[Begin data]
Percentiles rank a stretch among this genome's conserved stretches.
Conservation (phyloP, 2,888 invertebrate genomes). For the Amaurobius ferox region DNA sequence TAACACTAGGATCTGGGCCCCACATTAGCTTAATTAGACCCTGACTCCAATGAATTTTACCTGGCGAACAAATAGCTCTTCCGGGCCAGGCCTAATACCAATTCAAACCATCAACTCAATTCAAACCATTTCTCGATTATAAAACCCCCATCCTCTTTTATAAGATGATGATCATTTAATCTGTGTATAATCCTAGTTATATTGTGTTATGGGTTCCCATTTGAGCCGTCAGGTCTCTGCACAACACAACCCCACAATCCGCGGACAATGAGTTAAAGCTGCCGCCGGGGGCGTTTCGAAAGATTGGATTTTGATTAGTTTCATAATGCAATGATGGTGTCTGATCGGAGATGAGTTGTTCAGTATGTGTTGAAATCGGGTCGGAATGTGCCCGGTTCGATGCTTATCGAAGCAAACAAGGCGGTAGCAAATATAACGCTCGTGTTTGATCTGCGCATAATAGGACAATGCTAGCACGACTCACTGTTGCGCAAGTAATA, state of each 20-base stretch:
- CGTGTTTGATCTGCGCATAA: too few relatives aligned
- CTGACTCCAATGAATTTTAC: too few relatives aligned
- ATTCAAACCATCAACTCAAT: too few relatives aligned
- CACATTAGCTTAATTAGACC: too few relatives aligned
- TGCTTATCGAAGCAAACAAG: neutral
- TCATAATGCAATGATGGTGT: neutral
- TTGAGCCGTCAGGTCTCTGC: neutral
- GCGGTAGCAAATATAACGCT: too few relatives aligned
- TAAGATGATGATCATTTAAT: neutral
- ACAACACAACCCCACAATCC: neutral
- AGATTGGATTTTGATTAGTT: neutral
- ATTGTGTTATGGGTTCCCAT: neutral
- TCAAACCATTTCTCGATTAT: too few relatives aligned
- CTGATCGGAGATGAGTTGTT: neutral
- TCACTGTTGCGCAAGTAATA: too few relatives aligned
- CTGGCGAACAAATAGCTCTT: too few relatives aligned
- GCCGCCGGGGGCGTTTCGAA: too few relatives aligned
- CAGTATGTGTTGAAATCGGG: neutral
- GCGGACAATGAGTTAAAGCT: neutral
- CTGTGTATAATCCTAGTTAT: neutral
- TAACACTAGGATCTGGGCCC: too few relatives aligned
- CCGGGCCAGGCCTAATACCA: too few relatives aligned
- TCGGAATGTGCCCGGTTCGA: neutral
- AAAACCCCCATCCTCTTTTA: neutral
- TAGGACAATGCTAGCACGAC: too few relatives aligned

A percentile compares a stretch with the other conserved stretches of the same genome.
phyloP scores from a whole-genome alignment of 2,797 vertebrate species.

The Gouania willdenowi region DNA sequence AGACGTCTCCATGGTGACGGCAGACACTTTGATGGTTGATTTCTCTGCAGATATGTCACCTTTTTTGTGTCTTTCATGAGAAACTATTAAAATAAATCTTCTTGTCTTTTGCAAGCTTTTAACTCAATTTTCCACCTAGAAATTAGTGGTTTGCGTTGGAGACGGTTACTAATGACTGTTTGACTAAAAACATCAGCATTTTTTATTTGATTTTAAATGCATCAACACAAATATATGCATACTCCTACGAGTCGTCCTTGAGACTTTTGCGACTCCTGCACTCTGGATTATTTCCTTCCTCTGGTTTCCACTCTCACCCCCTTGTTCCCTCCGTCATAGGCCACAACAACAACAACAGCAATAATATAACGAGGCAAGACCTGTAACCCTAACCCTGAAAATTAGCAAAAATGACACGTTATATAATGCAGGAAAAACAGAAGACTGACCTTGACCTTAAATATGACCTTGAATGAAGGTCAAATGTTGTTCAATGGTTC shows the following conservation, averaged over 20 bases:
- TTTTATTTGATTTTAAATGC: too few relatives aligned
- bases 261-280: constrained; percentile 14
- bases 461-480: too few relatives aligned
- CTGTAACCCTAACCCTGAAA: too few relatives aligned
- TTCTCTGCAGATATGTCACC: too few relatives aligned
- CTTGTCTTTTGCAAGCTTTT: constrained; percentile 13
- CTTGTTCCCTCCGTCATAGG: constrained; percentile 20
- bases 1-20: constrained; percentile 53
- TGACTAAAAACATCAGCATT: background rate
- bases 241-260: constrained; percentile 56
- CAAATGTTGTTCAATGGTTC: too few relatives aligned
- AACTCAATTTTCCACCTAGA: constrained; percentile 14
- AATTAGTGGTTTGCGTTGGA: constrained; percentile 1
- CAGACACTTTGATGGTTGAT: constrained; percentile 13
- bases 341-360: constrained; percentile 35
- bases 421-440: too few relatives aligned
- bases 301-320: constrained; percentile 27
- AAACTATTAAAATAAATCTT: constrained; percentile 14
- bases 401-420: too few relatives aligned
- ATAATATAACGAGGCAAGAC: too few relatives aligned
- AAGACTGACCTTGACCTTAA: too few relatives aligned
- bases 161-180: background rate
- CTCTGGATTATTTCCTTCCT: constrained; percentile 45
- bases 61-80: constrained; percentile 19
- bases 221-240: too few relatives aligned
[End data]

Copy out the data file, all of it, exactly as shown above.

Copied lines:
Percentiles rank a stretch among this genome's conserved stretches.
Conservation (phyloP, 2,888 invertebrate genomes). For the Amaurobius ferox region DNA sequence TAACACTAGGATCTGGGCCCCACATTAGCTTAATTAGACCCTGACTCCAATGAATTTTACCTGGCGAACAAATAGCTCTTCCGGGCCAGGCCTAATACCAATTCAAACCATCAACTCAATTCAAACCATTTCTCGATTATAAAACCCCCATCCTCTTTTATAAGATGATGATCATTTAATCTGTGTATAATCCTAGTTATATTGTGTTATGGGTTCCCATTTGAGCCGTCAGGTCTCTGCACAACACAACCCCACAATCCGCGGACAATGAGTTAAAGCTGCCGCCGGGGGCGTTTCGAAAGATTGGATTTTGATTAGTTTCATAATGCAATGATGGTGTCTGATCGGAGATGAGTTGTTCAGTATGTGTTGAAATCGGGTCGGAATGTGCCCGGTTCGATGCTTATCGAAGCAAACAAGGCGGTAGCAAATATAACGCTCGTGTTTGATCTGCGCATAATAGGACAATGCTAGCACGACTCACTGTTGCGCAAGTAATA, state of each 20-base stretch:
- CGTGTTTGATCTGCGCATAA: too few relatives aligned
- CTGACTCCAATGAATTTTAC: too few relatives aligned
- ATTCAAACCATCAACTCAAT: too few relatives aligned
- CACATTAGCTTAATTAGACC: too few relatives aligned
- TGCTTATCGAAGCAAACAAG: neutral
- TCATAATGCAATGATGGTGT: neutral
- TTGAGCCGTCAGGTCTCTGC: neutral
- GCGGTAGCAAATATAACGCT: too few relatives aligned
- TAAGATGATGATCATTTAAT: neutral
- ACAACACAACCCCACAATCC: neutral
- AGATTGGATTTTGATTAGTT: neutral
- ATTGTGTTATGGGTTCCCAT: neutral
- TCAAACCATTTCTCGATTAT: too few relatives aligned
- CTGATCGGAGATGAGTTGTT: neutral
- TCACTGTTGCGCAAGTAATA: too few relatives aligned
- CTGGCGAACAAATAGCTCTT: too few relatives aligned
- GCCGCCGGGGGCGTTTCGAA: too few relatives aligned
- CAGTATGTGTTGAAATCGGG: neutral
- GCGGACAATGAGTTAAAGCT: neutral
- CTGTGTATAATCCTAGTTAT: neutral
- TAACACTAGGATCTGGGCCC: too few relatives aligned
- CCGGGCCAGGCCTAATACCA: too few relatives aligned
- TCGGAATGTGCCCGGTTCGA: neutral
- AAAACCCCCATCCTCTTTTA: neutral
- TAGGACAATGCTAGCACGAC: too few relatives aligned

A percentile compares a stretch with the other conserved stretches of the same genome.
phyloP scores from a whole-genome alignment of 2,797 vertebrate species.

The Gouania willdenowi region DNA sequence AGACGTCTCCATGGTGACGGCAGACACTTTGATGGTTGATTTCTCTGCAGATATGTCACCTTTTTTGTGTCTTTCATGAGAAACTATTAAAATAAATCTTCTTGTCTTTTGCAAGCTTTTAACTCAATTTTCCACCTAGAAATTAGTGGTTTGCGTTGGAGACGGTTACTAATGACTGTTTGACTAAAAACATCAGCATTTTTTATTTGATTTTAAATGCATCAACACAAATATATGCATACTCCTACGAGTCGTCCTTGAGACTTTTGCGACTCCTGCACTCTGGATTATTTCCTTCCTCTGGTTTCCACTCTCACCCCCTTGTTCCCTCCGTCATAGGCCACAACAACAACAACAGCAATAATATAACGAGGCAAGACCTGTAACCCTAACCCTGAAAATTAGCAAAAATGACACGTTATATAATGCAGGAAAAACAGAAGACTGACCTTGACCTTAAATATGACCTTGAATGAAGGTCAAATGTTGTTCAATGGTTC shows the following conservation, averaged over 20 bases:
- TTTTATTTGATTTTAAATGC: too few relatives aligned
- bases 261-280: constrained; percentile 14
- bases 461-480: too few relatives aligned
- CTGTAACCCTAACCCTGAAA: too few relatives aligned
- TTCTCTGCAGATATGTCACC: too few relatives aligned
- CTTGTCTTTTGCAAGCTTTT: constrained; percentile 13
- CTTGTTCCCTCCGTCATAGG: constrained; percentile 20
- bases 1-20: constrained; percentile 53
- TGACTAAAAACATCAGCATT: background rate
- bases 241-260: constrained; percentile 56
- CAAATGTTGTTCAATGGTTC: too few relatives aligned
- AACTCAATTTTCCACCTAGA: constrained; percentile 14
- AATTAGTGGTTTGCGTTGGA: constrained; percentile 1
- CAGACACTTTGATGGTTGAT: constrained; percentile 13
- bases 341-360: constrained; percentile 35
- bases 421-440: too few relatives aligned
- bases 301-320: constrained; percentile 27
- AAACTATTAAAATAAATCTT: constrained; percentile 14
- bases 401-420: too few relatives aligned
- ATAATATAACGAGGCAAGAC: too few relatives aligned
- AAGACTGACCTTGACCTTAA: too few relatives aligned
- bases 161-180: background rate
- CTCTGGATTATTTCCTTCCT: constrained; percentile 45
- bases 61-80: constrained; percentile 19
- bases 221-240: too few relatives aligned